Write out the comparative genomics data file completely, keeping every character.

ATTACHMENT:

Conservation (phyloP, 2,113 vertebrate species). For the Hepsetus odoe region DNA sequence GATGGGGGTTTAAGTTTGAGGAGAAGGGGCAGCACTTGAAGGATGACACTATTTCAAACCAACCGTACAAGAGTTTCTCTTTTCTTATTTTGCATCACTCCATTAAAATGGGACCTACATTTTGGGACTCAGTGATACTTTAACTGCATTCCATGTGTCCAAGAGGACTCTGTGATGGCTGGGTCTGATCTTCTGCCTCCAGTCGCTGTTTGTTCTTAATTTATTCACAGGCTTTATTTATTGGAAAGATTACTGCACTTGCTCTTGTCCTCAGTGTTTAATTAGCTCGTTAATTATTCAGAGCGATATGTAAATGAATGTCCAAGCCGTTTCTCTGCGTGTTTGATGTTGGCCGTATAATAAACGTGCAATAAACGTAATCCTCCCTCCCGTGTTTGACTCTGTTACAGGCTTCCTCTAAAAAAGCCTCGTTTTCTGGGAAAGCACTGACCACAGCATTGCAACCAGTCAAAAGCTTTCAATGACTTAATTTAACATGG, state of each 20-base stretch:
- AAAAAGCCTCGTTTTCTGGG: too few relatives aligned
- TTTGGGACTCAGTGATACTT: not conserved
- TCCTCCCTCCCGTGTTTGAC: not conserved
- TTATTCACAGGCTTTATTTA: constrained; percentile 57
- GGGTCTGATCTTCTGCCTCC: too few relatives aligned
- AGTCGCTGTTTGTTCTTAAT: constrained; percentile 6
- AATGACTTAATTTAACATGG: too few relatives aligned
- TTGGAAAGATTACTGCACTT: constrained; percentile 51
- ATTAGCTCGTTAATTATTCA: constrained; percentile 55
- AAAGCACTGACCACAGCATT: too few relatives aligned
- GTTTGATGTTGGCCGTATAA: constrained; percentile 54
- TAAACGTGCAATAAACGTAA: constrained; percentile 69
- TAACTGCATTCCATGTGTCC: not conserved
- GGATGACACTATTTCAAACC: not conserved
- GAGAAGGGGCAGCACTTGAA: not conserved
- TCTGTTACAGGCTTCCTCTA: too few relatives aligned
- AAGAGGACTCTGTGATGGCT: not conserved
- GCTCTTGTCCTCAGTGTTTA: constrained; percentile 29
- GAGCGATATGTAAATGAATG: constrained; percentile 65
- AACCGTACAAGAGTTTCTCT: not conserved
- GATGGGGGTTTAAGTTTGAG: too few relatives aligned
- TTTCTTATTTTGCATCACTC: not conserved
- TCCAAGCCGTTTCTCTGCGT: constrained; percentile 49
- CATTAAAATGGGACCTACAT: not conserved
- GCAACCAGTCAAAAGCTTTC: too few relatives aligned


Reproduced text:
Conservation (phyloP, 2,113 vertebrate species). For the Hepsetus odoe region DNA sequence GATGGGGGTTTAAGTTTGAGGAGAAGGGGCAGCACTTGAAGGATGACACTATTTCAAACCAACCGTACAAGAGTTTCTCTTTTCTTATTTTGCATCACTCCATTAAAATGGGACCTACATTTTGGGACTCAGTGATACTTTAACTGCATTCCATGTGTCCAAGAGGACTCTGTGATGGCTGGGTCTGATCTTCTGCCTCCAGTCGCTGTTTGTTCTTAATTTATTCACAGGCTTTATTTATTGGAAAGATTACTGCACTTGCTCTTGTCCTCAGTGTTTAATTAGCTCGTTAATTATTCAGAGCGATATGTAAATGAATGTCCAAGCCGTTTCTCTGCGTGTTTGATGTTGGCCGTATAATAAACGTGCAATAAACGTAATCCTCCCTCCCGTGTTTGACTCTGTTACAGGCTTCCTCTAAAAAAGCCTCGTTTTCTGGGAAAGCACTGACCACAGCATTGCAACCAGTCAAAAGCTTTCAATGACTTAATTTAACATGG, state of each 20-base stretch:
- AAAAAGCCTCGTTTTCTGGG: too few relatives aligned
- TTTGGGACTCAGTGATACTT: not conserved
- TCCTCCCTCCCGTGTTTGAC: not conserved
- TTATTCACAGGCTTTATTTA: constrained; percentile 57
- GGGTCTGATCTTCTGCCTCC: too few relatives aligned
- AGTCGCTGTTTGTTCTTAAT: constrained; percentile 6
- AATGACTTAATTTAACATGG: too few relatives aligned
- TTGGAAAGATTACTGCACTT: constrained; percentile 51
- ATTAGCTCGTTAATTATTCA: constrained; percentile 55
- AAAGCACTGACCACAGCATT: too few relatives aligned
- GTTTGATGTTGGCCGTATAA: constrained; percentile 54
- TAAACGTGCAATAAACGTAA: constrained; percentile 69
- TAACTGCATTCCATGTGTCC: not conserved
- GGATGACACTATTTCAAACC: not conserved
- GAGAAGGGGCAGCACTTGAA: not conserved
- TCTGTTACAGGCTTCCTCTA: too few relatives aligned
- AAGAGGACTCTGTGATGGCT: not conserved
- GCTCTTGTCCTCAGTGTTTA: constrained; percentile 29
- GAGCGATATGTAAATGAATG: constrained; percentile 65
- AACCGTACAAGAGTTTCTCT: not conserved
- GATGGGGGTTTAAGTTTGAG: too few relatives aligned
- TTTCTTATTTTGCATCACTC: not conserved
- TCCAAGCCGTTTCTCTGCGT: constrained; percentile 49
- CATTAAAATGGGACCTACAT: not conserved
- GCAACCAGTCAAAAGCTTTC: too few relatives aligned